Music achievement, investments intersect at board meeting | News

At the Sierra Sands Unified School District Board of Directors’ regular meeting on December 15, presentations from recent musical achievements and new funding streams generated enthusiasm about the future of performing and visual arts in our school. .

At the beginning of the conference, Superintendent David Ostash introduced Amber Petersen and Brian Costner, the respective directors of the Burroughs High School Orchestra Choir and Band, as 63 students rehearsed and performed in Hawaii. , marches and tours, part of the Pearl Harbor Day commemoration program.

“It’s really exciting,” says Ostash. “But I also thought it was appropriate given that the board approved $3.1 million in arts and music grants later tonight.” (See background at the end of this article.) ).

Ostache noted that this is the first significant injection of state funding into the arts since Proposition 13 was introduced in the 1970s. “We are very fortunate to have Petersen, Costner and the rest of the Music Education team ready to take our music program to the next level.”

Costner introduced himself as a longtime “band kid” and current director of BHS and Monroe’s Band.

During trips to Hawaii, he and Petersen led bands, choirs, and orchestra students to perform for audiences aboard the USS Missouri, honorary choir performances and parades for the Pearl Harbor Memorial, geography I got a close look at some of the most interesting and magical places on Oahu.

“The experience of leaving Ridgecrest and boarding a plane was a first for many students,” Costner said. “It was truly a once-in-a-lifetime opportunity to participate in cultural and historical experiences and musical performance opportunities.”

Thomas Wonnacott, a BHS senior and symphony drum major, talks about the benefits of having students like himself participate in the experience.

Petersen said her first year of teaching was in 2020, and educators struggled to translate instruction through distance learning. “It was disastrous…students didn’t get the benefit of connecting directly with each other.” Even when small cohorts were opened, reintegrating students into live performances was a challenge. “Our music program fell to its knees.”

It has improved over the last year with performance changes at 5 BHS courses. This year, there will be 2 orchestral classes, 3 chorus classes, and 3 band classes, for a total of 8 classes.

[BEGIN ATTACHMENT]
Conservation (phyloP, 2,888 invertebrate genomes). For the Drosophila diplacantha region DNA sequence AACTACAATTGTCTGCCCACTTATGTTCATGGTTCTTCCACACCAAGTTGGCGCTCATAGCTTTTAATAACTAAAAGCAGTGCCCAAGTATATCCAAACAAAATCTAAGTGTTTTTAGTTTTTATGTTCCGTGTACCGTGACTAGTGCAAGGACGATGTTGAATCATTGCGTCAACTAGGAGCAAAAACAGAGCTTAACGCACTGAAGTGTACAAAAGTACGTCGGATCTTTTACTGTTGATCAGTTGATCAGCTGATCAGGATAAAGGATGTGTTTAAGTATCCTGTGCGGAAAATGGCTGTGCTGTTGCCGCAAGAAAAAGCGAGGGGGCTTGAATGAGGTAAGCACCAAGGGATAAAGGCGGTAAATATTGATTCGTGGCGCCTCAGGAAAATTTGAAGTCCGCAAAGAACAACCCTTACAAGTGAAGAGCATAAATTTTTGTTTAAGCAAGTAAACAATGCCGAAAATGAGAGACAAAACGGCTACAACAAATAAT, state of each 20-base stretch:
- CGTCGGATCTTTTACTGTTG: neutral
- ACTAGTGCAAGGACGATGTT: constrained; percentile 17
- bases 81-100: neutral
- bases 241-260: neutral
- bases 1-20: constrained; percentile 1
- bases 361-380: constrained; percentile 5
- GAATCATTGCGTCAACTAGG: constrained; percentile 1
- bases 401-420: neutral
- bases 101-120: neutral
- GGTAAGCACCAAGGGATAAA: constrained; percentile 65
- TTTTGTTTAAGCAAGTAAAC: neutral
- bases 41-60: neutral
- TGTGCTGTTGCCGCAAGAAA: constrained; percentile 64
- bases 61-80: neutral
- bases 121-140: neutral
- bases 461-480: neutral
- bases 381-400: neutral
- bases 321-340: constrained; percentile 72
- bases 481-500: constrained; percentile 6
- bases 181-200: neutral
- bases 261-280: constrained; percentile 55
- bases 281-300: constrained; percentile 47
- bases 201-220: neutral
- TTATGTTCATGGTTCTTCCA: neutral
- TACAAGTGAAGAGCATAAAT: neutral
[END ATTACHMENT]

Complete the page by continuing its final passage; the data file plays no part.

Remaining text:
When the invite to Hawaii came in last spring, she and Costner were looking for new ways to bring the program to life. was.

“The support from parents, students and school districts has been phenomenal,” said Petersen, adding that he is thrilled to hear about the new investment in music. “It’s a thrilling time to build a successful music program.”

Later in the conference, Dr. Michelle Savko, Vice Superintendent for Curriculum and Instruction, identified several funding sources that will enable the district’s schools to plan $3.1 million for the 2025-26 school year.

Legislative Bills 181 and 185, both approved this year by Gov. Gavin Newsom, set out $3.5 billion in discretionary block grants for arts, music and educational materials. Of this funding, Sierra Sands is eligible to receive nearly $3.1 million.

The district has developed a process that invites public input and professional oversight to identify and meet student needs. Savko said parents have shown that restoring comprehensive music education in primary schools is a top priority.

The district plan, which she said was highly modifiable, would establish four full-time music teachers in elementary schools and provide funding for music and arts materials. , but benefits are also given to both middle and high school.

Another unexpected boost to the music program, Savko told the board, came from a 60 percent reimbursement of district transportation fees from the state. We are now able to provide additional support for the program.

“This has taken a long time, so I think we are all concerned about getting this right,” said Board Chairman Bill Farris. “Building for the long-term benefit of our community When you have something like this that you can do, it’s very exciting and rewarding.”

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